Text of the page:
There is a website that allows you to track the locations of sharks from all over the world.
Ocearch, a global non-profit organization, monitors more than 400 sharks – including great white, hammerhead and tiger sharks.
The organization tags sharks to conduct species research, help speed the ocean’s return to its natural balance, and provide protection for endangered creatures.
If a tagged shark’s dorsal fins come close to the surface of the water, it releases a “ping” that allows the website to track the animal’s location.
While sharks are the main focus, Ocearch also tracks other marine creatures — including turtles, seals, dolphins, and even a single whale.
How many sharks are there?
There are currently 432 sharks registered in the organization’s system.
Some of the latest sounds include the Isla Belle tiger shark (about 114 feet) tracked near Australia on August 5, and the gigantic Ali whale shark, about 20 feet tall and weighing 2,921 pounds, which was tracked near Papua New Guinea.
On August 2, a great white shark, which at the time of tagging was over 13 feet tall and weighed about 1,500 pounds, was stranded 60 miles from Myrtle Beach, South Carolina.
In Europe, there are two species of shark swimming in western Portugal – the machaca, an 8-foot blue shark, and the rezilent, a smaller female only 5 feet in height.
Where are most sharks located?
As you’d expect, there are plenty of sharks circling North America – with hotspots including the Gulf of Mexico, Florida, and off the coast of New York.
Waters near Australia are also popular, and there are currently 20 sharks near Cape Town, South Africa.
The Mediterranean and the western coast of Central America are the most well-known among the turtles, and a group of seals was tracked near San Francisco, California.
Why does FAO track sharks?
Ocearch collects previously inaccessible data that will help conserve oceans, protect endangered species, and improve public safety.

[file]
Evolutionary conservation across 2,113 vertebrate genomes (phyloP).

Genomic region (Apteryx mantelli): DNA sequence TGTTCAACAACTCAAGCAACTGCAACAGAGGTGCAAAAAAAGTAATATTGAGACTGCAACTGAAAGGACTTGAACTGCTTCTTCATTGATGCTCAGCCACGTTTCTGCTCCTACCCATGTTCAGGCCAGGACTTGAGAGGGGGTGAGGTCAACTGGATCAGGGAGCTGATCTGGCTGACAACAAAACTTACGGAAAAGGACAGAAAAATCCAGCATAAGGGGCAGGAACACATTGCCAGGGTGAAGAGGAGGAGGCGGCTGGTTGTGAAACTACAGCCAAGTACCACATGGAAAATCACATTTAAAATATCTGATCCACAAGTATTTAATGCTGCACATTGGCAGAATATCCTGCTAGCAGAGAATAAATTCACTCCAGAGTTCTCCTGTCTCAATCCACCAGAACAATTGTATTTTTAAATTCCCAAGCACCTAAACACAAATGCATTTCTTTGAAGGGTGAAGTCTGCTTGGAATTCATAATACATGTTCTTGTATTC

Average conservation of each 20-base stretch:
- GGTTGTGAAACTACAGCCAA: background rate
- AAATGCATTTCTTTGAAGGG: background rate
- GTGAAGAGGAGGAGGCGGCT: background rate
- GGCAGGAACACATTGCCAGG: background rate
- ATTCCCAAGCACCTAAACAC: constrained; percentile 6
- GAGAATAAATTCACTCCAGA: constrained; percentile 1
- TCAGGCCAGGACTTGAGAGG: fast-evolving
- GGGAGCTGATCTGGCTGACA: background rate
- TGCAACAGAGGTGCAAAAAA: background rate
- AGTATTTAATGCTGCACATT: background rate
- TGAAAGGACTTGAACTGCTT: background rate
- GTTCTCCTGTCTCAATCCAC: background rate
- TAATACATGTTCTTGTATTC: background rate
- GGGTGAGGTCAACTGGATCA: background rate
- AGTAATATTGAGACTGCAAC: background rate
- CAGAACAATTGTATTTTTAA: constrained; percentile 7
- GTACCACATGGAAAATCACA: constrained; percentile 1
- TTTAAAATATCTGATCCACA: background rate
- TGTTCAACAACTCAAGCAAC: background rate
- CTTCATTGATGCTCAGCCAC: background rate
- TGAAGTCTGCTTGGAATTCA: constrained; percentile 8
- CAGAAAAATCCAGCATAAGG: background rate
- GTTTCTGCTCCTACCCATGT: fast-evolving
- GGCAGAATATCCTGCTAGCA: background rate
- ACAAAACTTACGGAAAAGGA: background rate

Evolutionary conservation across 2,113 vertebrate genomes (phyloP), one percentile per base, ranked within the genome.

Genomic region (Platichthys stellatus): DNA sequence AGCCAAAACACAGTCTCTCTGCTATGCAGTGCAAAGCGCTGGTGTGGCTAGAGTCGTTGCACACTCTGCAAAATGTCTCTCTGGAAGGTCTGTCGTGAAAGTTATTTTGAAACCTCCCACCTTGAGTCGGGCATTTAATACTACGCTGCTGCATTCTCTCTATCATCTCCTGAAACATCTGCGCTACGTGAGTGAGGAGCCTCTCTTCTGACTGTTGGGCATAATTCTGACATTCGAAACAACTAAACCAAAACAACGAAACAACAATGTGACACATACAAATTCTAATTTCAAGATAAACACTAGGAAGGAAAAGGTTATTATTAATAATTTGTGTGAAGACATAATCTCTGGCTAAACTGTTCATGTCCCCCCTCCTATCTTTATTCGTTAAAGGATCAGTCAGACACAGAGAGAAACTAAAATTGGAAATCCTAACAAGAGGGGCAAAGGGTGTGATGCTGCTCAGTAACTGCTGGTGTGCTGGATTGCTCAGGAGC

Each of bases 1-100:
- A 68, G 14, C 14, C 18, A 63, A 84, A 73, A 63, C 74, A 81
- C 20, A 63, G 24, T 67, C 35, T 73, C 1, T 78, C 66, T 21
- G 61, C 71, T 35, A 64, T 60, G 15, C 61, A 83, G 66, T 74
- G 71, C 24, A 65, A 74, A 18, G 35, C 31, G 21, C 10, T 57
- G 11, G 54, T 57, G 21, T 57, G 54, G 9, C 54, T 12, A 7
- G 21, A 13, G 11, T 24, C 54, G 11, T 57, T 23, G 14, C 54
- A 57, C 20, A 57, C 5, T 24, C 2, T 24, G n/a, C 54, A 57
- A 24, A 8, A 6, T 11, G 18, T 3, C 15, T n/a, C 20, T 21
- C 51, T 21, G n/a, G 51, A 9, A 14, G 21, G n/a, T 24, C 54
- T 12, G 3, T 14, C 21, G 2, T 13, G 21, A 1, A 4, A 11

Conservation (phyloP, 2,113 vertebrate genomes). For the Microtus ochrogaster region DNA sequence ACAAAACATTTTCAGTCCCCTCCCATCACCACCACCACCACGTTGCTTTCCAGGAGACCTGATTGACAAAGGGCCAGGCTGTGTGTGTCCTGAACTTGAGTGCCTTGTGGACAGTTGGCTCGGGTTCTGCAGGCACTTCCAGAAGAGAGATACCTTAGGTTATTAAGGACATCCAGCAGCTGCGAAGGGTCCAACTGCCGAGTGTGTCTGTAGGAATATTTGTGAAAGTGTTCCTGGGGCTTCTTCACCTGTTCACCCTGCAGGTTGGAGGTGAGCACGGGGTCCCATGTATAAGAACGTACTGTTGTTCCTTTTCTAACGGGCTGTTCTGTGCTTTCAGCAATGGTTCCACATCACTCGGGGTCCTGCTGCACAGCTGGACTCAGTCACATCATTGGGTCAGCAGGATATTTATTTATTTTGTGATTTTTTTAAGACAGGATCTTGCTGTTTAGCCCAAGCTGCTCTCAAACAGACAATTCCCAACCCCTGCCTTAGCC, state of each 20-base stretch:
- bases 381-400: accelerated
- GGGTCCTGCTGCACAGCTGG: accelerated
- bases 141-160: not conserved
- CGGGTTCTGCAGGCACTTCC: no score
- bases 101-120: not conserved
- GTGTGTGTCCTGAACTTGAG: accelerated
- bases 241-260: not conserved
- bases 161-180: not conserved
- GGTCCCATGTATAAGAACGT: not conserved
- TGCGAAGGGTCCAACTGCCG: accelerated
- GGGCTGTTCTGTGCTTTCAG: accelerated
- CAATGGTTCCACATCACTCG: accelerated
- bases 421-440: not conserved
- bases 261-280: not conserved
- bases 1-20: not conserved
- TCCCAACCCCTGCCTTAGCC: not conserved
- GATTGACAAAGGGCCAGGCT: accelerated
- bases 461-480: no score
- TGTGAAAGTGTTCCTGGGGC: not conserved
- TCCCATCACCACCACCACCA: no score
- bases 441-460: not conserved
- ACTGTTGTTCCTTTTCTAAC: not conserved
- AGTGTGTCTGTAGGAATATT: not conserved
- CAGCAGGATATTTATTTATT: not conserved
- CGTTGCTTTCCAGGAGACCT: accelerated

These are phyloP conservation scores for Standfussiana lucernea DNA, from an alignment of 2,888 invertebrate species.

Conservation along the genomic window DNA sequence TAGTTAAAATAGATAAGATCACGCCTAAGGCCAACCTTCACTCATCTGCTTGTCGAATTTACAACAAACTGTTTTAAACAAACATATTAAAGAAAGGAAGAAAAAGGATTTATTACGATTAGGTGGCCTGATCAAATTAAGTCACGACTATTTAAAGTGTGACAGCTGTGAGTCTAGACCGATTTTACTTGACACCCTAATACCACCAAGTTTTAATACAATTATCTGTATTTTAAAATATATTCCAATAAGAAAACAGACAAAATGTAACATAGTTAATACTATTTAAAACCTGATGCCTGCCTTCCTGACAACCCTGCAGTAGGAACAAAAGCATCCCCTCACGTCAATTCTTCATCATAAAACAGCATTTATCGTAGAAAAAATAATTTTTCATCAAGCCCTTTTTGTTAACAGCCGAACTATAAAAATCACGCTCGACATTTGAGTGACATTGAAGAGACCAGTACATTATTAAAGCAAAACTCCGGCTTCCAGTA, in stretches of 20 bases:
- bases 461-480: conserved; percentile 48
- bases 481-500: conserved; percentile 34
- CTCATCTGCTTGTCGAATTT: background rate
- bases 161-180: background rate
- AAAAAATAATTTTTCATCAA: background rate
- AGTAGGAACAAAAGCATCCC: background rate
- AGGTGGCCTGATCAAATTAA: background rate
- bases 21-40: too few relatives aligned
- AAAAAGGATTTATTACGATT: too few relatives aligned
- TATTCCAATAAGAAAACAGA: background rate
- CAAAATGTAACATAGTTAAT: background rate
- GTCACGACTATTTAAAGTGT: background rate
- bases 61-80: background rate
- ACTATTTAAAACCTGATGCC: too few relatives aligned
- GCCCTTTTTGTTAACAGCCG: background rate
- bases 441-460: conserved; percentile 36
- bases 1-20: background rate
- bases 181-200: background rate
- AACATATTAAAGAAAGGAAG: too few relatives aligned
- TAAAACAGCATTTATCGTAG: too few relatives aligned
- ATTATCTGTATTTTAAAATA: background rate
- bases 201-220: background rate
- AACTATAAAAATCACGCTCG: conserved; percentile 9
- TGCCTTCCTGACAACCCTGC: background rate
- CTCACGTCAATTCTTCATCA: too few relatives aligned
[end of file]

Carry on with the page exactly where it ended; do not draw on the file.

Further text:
The team has embarked on several expeditions over the past few years, all with the goal of gathering more information — and tagging more sharks to track and study.
The 44th expedition sets out in September in Canada, with a focus on great white sharks – 36 of which are currently in Canadian waters.
Previous research has revealed that Nova Scotia is an important location for searching summer forage for animals, and the team hopes to gather information to help guide responsible conservation efforts and public safety.
What about shark attacks?
The site was not created with the intent of tracking shark attacks, but Ocearch said its research will help improve public safety and awareness.
While shark attacks have recently returned to the spotlight, after a woman diving off the coast of Cornwall was bitten in the leg, attacks in the grand scheme of things are pretty rare.
The victim herself said she did not want the “strange incident” to “discredit the already persecuted species”.
Of these, 10 have proven fatal.
To put this into consideration, it is estimated that there are approximately one billion sharks in the world.
According to National Geographic, there is a 1 in 3.7 million chance of killing a shark. Some of the things that are statistically more likely to kill you than a shark include:
- champagne cork
- lawn mower
- the fall
In the UK, prior to the Cornwall incident, the Shark Trust reported that there had been no “unexplained bites by sharks in British waters since records began in 1847”.
Are sharks threatened with extinction?
Despite their huge population, sharks are considered an endangered animal.
While some shark species have sustainable populations, others are disappearing from the oceans at an alarming rate.
According to the wildlife charity WWF, major threats include poaching, damage to coral reefs and other key habitats, and increased demand for shark fins resulting in hunting and poaching.
ScienceDaily recently reported that two-thirds of the sharks in the global shark fin trade are at risk of extinction.
Where can I track sharks?
You can find out their names, find out where they were last spotted, and even find out their height and weight and what family of sharks they belong to.
You can also learn more about the Ocearch’s mission on their website, and enter a contest to join one of their missions where you can tag a shark.